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Dallas real estate developer sentenced to 8 years in prison for bribery

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A Dallas real estate developer was sentenced today to eight years in federal prison for bribing two former Dallas City Council members, Carolyn Davis and Dwaine Caraway, Acting U.S. Attorney for the Northern District of Texas Chad E. Meacham announced.

In June, a federal jury convicted Ruel Hamilton, the president of AmeriSouth Realty Group, of one count of conspiracy and two counts of bribery of an agent of a local government receiving federal funds. Mr. Hamilton was sentenced Tuesday by Chief U.S. District Judge Barbara M.G. Lynn, who also ordered him to pay a $150,000 fine.

“Even as he extoled his own generosity, Mr. Hamilton bought and paid for his influence at City Hall. He used money to ingratiate himself to lawmakers, subverting the democratic processes we hold dear,” said Acting U.S. Attorney Chad Meacham. “As my predecessors have said, the U.S. Attorney’s Office will not allow a kickback culture to fester at City Hall. Our prosecutors will not hesitate to pursue anyone involved in public corruption.”

“Today’s sentencing reaffirms the FBI’s commitment to holding those who pay bribes, accept bribes, and facilitate bribe payments fully accountable. Mr. Hamilton learned that there are consequences to circumventing a system that is in place to protect taxpayers,” said FBI Dallas Special Agent in Charge Matthew J. DeSarno. “Public corruption remains one of the FBI’s top criminal priorities and we will continue working with our law enforcement partners to pursue anyone involved in this type of scheme.”

According to evidence presented at trial, from 2013 to 2015, Mr. Hamilton shelled out tens of thousands of dollars in bribes to Carolyn Davis, who was then serving as chair of the city’s Housing Committee.

In return, Ms. Davis – who pleaded guilty to her role in the scheme prior to her death in 2019 – supported Mr. Hamilton’s Royal Crest housing project, voting to authorize a real estate development loan and resolutions supporting an award of a 9 percent tax credit for Royal Crest.  Ms. Davis supported the Royal Crest housing project, despite the fact that it failed to meet the city’s enumerated multifamily housing priorities.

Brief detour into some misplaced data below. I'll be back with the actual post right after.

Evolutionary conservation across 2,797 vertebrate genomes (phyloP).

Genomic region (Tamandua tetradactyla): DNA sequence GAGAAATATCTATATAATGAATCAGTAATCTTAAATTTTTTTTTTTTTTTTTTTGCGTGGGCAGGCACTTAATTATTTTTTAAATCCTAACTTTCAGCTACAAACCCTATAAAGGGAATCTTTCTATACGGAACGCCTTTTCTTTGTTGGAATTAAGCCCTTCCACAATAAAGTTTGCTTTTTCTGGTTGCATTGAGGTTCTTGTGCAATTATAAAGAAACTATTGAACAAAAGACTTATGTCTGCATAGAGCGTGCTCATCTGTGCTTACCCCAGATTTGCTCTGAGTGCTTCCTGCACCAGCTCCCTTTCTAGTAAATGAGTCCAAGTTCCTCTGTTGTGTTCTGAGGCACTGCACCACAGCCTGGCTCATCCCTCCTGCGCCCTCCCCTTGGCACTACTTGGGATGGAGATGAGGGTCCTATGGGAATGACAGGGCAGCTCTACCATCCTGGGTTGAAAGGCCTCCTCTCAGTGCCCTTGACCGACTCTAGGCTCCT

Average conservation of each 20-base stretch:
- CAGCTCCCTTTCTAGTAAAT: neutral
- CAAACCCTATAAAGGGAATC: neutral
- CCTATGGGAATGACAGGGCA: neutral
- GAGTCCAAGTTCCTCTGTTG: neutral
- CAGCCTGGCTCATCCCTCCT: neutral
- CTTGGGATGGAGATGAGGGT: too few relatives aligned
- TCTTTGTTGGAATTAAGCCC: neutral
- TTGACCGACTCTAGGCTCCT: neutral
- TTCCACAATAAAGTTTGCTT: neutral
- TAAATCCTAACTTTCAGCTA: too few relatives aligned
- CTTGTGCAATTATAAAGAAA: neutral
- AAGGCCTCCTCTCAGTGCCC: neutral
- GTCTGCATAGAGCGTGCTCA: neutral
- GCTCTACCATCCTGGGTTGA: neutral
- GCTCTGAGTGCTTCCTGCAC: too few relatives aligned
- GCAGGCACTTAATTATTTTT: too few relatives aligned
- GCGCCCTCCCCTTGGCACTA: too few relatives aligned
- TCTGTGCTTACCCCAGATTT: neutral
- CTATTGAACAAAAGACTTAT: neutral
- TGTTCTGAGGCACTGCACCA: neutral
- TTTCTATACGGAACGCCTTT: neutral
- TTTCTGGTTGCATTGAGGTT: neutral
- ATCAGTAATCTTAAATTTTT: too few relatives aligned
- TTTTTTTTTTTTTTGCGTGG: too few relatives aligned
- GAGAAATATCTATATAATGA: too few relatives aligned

In an attempt to disguise the bribe payments, Mr. Hamilton funneled payments to Ms. Davis through a not-for-profit intermediary run by Jeremy “Jay” Scroggins. Mr. Scroggins –  who also previously pleaded guilty – testified at trial that he cashed thousands of dollars’ worth of checks, solicited by Ms. Davis and made out to him personally or to his not-for-profit, “Hip Hop Government.  Mr. Scroggins testified that he used $15,000 for a Freedom Ride Tour in November 2014, and cashed the remainder of the checks, turning most of the money over to Ms. Davis.  The councilwoman told Mr. Scroggins payments would not pose a problem, because people “don’t go to prison for $2,000,” according to a recorded phone call played in court.

Evidence showed that Mr. Hamilton also paid Ms. Davis directly. Over the course of the conspiracy, Mr. Hamilton forked over cash, and on at least one occasion he invited her to accompany him to the bank to make a cash withdrawal. At Ms. Davis’ urging, Mr. Hamilton also directed campaign contributions to a political protégé.  Further, Mr. Hamilton promised Ms. Davis a job once she was off the counsel.  Evidence showed that Mr. Hamilton paid Ms. Davis in excess of $145,000, once she left the council.

At one point, Mr. Hamilton became concerned that a former city council member was going through their financial dealings with a “fine tooth comb,” telling Ms. Davis, “she scares me.” Even so, he continued to bribe Ms. Davis.

Three years later, in 2018, Mr. Hamilton paid a $7,000 bribe to councilman Dwaine Caraway, who Mr. Hamilton believed could persuade the mayor to put a paid sick leave referendum on the city council’s agenda.  Mr. Hamilton hoped the referendum would increase turnout in the polls, advantaging his preferred political candidates.

Video admitted into evidence at trial shows the pair meeting at Mr. Caraway’s office on August 3, 2018:

“I want to do that, so… what can I do for you, right now, today?” Mr. Hamilton asks.

“You can answer that bill I just threw out there for about 62 [$6,200] today,” Mr. Caraway responds. 

“Okay,” Mr. Hamilton says. “Can you follow through with the mayor?”

The pair then discuss what Mr. Hamilton should put in the memo line “for posterity” so that “if somebody ever asks, I can come up with a reference.”

The defendant was instructed to report to the Bureau of Prisons in February.

The Federal Bureau of Investigation’s Dallas Field Office conducted the investigation with the assistance of Internal Revenue Service – Criminal Investigations. Assistant U.S. Attorneys Tiffany H. Eggers, Joe A. Magliolo, Andrew Wirmani (fmr.), and Marcus Busch prosecuted the case with support from their appellate liaison, Assistant U.S. Attorney Stephen S. Gilstrap.

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